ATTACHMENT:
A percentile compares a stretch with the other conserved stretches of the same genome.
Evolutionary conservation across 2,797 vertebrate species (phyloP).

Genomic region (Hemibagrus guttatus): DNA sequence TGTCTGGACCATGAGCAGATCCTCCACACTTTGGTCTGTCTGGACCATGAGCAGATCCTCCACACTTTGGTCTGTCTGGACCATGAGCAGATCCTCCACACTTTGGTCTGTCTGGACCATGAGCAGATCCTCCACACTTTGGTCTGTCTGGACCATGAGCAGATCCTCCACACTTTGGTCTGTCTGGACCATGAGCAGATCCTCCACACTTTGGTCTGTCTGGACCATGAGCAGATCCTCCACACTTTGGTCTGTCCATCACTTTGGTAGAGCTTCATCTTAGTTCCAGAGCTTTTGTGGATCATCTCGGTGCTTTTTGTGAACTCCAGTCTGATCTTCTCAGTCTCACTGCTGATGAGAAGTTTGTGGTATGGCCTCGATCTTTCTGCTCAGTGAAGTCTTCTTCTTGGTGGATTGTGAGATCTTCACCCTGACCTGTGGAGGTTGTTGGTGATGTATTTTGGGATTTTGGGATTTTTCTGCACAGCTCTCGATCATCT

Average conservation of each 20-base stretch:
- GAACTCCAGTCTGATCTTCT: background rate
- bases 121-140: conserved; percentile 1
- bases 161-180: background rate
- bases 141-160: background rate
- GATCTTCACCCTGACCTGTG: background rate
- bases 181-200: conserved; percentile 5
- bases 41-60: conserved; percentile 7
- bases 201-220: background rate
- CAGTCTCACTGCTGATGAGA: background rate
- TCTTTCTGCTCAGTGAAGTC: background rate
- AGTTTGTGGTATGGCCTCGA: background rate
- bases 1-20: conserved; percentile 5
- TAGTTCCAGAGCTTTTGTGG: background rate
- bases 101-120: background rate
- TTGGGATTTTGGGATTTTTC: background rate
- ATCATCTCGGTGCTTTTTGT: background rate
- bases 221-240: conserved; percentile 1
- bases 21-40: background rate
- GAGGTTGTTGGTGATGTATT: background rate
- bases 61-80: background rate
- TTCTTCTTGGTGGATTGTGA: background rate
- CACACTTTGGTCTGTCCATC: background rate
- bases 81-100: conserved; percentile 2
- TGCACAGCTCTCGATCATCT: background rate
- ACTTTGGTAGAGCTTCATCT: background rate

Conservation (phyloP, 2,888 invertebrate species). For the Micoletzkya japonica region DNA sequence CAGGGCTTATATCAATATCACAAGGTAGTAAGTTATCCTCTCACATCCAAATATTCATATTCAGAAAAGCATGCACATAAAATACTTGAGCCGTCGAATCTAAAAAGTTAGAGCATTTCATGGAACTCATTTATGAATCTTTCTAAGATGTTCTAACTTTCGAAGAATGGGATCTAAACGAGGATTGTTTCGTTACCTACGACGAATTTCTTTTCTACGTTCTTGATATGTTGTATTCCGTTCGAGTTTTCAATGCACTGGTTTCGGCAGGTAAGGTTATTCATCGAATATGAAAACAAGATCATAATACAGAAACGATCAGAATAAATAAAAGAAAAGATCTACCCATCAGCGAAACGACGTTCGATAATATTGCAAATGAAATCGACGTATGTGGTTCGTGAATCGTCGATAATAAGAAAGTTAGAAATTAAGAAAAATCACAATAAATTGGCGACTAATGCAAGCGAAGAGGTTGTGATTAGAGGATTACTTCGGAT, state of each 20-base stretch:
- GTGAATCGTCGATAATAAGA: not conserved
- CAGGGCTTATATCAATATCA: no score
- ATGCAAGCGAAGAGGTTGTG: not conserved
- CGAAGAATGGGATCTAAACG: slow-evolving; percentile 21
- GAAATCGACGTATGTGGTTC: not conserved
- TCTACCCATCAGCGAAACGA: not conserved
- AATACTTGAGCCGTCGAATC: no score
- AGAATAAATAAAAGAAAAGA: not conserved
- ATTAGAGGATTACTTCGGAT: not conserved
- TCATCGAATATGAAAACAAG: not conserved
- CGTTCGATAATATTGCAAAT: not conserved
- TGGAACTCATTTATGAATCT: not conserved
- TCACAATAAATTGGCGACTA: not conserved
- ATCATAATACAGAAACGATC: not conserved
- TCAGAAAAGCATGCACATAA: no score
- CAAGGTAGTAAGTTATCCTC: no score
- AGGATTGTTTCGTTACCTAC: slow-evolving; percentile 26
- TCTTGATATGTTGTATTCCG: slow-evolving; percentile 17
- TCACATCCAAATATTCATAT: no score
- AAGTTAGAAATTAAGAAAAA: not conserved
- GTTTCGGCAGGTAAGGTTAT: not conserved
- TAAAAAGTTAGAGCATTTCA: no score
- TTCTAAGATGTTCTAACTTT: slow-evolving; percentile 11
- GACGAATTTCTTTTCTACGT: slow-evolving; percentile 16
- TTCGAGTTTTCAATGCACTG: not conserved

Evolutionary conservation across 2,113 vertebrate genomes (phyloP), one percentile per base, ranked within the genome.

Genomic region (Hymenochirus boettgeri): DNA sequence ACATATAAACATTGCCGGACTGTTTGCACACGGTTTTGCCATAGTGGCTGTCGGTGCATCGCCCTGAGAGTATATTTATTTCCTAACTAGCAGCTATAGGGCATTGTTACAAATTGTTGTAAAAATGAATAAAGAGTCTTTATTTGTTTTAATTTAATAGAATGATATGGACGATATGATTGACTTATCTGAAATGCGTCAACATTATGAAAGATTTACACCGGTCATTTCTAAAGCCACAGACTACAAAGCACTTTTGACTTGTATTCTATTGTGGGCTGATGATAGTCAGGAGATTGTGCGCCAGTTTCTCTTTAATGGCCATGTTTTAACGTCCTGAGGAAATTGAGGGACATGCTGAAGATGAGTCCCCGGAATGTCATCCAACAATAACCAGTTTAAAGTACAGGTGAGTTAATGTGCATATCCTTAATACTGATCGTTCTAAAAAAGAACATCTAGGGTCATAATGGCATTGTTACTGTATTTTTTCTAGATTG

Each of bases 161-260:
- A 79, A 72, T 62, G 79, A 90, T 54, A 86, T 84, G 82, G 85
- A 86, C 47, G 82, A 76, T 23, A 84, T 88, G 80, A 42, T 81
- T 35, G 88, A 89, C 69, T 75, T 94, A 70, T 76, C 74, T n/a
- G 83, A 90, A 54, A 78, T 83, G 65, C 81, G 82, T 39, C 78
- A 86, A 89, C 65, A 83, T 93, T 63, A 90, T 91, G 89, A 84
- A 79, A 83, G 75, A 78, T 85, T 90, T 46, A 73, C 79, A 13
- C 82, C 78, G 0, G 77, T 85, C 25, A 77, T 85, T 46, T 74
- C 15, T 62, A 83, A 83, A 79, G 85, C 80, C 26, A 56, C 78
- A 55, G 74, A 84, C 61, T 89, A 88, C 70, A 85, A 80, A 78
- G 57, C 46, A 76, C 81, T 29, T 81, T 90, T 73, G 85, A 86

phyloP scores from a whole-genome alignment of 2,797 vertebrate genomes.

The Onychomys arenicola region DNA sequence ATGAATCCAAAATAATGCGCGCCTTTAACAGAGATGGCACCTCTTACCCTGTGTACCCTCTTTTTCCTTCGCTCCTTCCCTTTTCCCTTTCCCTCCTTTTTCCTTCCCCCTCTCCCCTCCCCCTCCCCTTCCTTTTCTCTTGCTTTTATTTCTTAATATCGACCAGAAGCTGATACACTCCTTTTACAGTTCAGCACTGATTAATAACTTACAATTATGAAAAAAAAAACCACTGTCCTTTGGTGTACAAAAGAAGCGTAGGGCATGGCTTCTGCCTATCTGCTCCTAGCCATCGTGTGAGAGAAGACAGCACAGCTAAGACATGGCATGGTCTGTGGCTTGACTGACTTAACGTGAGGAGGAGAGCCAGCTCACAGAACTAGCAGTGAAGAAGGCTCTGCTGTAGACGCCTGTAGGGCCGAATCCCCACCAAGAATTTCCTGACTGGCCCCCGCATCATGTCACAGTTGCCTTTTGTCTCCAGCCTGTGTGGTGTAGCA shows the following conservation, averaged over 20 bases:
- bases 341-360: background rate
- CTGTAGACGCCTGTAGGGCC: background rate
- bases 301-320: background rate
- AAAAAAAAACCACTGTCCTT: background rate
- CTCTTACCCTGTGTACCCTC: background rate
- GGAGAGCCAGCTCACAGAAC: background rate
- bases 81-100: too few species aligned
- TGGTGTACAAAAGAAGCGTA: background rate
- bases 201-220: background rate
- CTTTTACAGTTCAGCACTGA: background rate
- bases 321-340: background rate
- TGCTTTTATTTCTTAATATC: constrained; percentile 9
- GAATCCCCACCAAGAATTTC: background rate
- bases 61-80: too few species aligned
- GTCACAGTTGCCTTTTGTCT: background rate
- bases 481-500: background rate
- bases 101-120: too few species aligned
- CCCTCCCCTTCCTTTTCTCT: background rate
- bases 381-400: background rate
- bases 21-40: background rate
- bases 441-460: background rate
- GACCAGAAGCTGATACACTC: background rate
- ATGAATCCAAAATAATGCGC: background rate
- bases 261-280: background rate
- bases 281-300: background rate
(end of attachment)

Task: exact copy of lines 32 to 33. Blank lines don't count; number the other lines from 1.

- CAGGGCTTATATCAATATCA: no score
- ATGCAAGCGAAGAGGTTGTG: not conserved